El Niño played hide and seek in 2014

Image of the Month - January 2015

February 2014
May 2014
July 2014
December 2014

Temperature anomalies (color scale) and absolute (contours) sections averaged over 2°S-2°N in the Tropical Pacific, for February, May, July and December 2014. The situation showed a temperature increase near the American coasts in May, but this positive anomaly faded by July. In December, a very weak El Niño is visible at Christmas. (temperatures from Guinehut et al. / Mulet et al. Credits CLS/MyOcean)

Sea Level Anomalies from altimetry, in May and July 2014 (Credits Cnes/CLS).

In February - March 2014 and up to May, an El Niño was announced, possibly a strong one. All conditions seems similar to 1997, and thus forecasts were close to that episode. However, sea surface temperature was high all over Tropical Pacific, with few or no temperature gradient. However atmosphere answers to surface temperature gradients by pressure gradients, i.e.: winds. So, no winds, no "southern oscillation", and ENSO disappeared. This illustrates that all observations are necessary to be taken into account in climate forecasts such as ENSO's, on the Ocean surface, the atmosphere, but also in depth.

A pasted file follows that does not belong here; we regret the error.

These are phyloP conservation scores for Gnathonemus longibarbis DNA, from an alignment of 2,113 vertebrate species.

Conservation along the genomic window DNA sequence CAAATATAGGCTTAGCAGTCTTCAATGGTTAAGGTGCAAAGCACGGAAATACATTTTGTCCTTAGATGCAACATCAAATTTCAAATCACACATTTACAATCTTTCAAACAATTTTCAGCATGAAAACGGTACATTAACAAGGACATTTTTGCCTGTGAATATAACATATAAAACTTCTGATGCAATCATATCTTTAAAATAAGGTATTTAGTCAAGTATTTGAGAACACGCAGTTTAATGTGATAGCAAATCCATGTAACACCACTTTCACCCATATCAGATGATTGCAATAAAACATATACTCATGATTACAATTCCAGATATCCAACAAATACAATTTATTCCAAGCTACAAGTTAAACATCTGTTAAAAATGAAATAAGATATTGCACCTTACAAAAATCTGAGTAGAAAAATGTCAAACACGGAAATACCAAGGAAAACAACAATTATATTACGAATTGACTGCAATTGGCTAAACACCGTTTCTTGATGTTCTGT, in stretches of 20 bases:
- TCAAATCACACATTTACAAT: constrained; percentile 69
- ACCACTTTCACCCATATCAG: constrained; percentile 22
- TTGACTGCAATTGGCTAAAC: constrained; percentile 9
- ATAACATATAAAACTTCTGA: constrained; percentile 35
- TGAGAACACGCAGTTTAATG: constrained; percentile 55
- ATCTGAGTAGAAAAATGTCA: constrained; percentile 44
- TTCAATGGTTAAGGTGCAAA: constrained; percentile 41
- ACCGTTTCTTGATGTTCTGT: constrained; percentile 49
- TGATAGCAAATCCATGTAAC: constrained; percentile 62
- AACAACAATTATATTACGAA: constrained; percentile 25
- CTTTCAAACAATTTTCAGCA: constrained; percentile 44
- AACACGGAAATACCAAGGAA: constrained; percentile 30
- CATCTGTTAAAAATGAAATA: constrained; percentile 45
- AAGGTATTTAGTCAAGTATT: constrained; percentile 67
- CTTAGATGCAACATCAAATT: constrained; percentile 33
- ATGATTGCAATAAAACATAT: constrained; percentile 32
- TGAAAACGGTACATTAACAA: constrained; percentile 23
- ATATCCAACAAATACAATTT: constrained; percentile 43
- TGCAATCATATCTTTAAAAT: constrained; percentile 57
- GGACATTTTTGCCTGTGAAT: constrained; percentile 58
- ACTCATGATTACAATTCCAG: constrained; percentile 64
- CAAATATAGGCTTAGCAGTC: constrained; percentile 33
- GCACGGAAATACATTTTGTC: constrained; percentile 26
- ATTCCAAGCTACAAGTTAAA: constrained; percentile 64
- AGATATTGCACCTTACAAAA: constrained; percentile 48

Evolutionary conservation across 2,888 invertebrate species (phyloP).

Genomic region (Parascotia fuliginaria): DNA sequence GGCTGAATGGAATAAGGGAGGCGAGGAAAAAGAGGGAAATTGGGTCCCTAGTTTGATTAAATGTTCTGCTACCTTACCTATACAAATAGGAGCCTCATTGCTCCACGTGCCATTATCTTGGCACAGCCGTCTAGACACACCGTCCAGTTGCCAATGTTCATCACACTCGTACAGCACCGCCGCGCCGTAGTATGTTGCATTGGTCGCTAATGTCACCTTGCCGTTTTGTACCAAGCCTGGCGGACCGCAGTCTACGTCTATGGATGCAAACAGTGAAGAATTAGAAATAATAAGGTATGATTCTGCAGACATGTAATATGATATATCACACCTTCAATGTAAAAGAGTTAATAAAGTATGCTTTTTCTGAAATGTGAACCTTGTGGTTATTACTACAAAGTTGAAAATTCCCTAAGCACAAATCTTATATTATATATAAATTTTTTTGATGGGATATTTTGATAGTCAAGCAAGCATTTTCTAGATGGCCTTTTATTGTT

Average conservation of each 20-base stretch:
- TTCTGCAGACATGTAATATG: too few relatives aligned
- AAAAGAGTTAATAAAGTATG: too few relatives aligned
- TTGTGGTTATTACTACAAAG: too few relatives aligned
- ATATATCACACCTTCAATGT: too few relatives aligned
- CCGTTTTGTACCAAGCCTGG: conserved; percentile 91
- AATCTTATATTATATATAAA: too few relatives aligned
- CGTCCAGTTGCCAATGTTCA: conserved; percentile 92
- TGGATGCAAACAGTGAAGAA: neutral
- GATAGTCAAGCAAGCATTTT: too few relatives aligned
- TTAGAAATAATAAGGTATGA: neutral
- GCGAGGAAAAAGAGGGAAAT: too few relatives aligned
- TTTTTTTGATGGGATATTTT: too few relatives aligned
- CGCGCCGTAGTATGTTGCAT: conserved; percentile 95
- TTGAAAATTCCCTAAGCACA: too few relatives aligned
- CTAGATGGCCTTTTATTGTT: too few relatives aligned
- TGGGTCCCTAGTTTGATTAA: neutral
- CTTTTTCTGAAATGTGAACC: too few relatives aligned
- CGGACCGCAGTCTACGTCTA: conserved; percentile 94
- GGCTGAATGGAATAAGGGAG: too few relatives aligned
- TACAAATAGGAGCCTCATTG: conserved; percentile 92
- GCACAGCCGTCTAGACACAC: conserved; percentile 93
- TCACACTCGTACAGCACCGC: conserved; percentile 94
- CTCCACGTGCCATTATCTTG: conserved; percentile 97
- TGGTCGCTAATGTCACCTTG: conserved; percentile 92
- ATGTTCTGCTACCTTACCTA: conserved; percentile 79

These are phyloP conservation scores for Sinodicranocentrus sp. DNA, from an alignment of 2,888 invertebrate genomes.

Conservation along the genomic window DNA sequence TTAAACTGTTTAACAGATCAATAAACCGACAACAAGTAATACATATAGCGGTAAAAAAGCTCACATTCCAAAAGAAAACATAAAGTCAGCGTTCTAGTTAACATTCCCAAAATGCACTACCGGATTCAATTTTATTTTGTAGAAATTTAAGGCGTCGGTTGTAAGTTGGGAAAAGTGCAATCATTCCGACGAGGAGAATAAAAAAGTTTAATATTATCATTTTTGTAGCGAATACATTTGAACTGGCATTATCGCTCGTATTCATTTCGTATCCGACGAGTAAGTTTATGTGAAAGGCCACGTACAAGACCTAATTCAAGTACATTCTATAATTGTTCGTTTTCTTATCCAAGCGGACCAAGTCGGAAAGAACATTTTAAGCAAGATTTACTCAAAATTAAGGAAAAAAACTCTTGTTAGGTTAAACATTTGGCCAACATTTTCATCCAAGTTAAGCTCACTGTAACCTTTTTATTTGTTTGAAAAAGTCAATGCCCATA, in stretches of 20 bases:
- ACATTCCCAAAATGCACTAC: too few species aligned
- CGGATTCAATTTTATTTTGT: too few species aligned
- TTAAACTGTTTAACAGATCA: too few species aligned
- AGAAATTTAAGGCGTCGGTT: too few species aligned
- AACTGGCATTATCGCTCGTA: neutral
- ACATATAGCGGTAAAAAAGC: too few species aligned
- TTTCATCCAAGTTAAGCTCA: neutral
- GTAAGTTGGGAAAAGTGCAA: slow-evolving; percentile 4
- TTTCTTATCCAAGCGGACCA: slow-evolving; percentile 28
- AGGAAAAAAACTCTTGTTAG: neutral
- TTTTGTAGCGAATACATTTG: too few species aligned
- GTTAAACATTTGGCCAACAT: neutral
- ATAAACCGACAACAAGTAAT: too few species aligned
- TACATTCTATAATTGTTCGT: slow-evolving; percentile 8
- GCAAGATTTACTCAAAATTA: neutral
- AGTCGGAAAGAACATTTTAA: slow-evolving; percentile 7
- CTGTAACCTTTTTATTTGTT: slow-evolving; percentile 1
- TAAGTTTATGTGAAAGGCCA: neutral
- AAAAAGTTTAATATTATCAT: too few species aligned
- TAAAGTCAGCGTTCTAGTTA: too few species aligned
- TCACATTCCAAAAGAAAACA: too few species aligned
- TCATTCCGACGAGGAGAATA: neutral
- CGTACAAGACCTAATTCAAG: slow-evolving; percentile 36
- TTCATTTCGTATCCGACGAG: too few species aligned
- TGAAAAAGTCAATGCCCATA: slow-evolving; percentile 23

Altimetry, combined with others space techniques, but also with in situ arrays like TAO and Argo enables to reconstruct the whole ocean in 3 dimensions, as done for the Global Ocean Observation-based Product "Armor3D" (Guinehut et al. / Mulet et al).

See also:

Websites on this subject:


(for the data used in the sections)

  • Guinehut S., A.-L. Dhomps, G. Larnicol et P.-Y. Le Traon (2012). High resolution 3-D temperature and salinity fields derived from in situ and satellite observations. Ocean Sci., 8(5):845–857.
  • Mulet S., M.-H. Rio, A. Mignot, S. Guinehut & R. Morrow (2012). A new estimate of the global 3D geostrophic ocean circulation based on satellite data and in-situ measurements. Deep Sea Research Part II : Topical Studies in Oceanography, 77–80(0):70–81.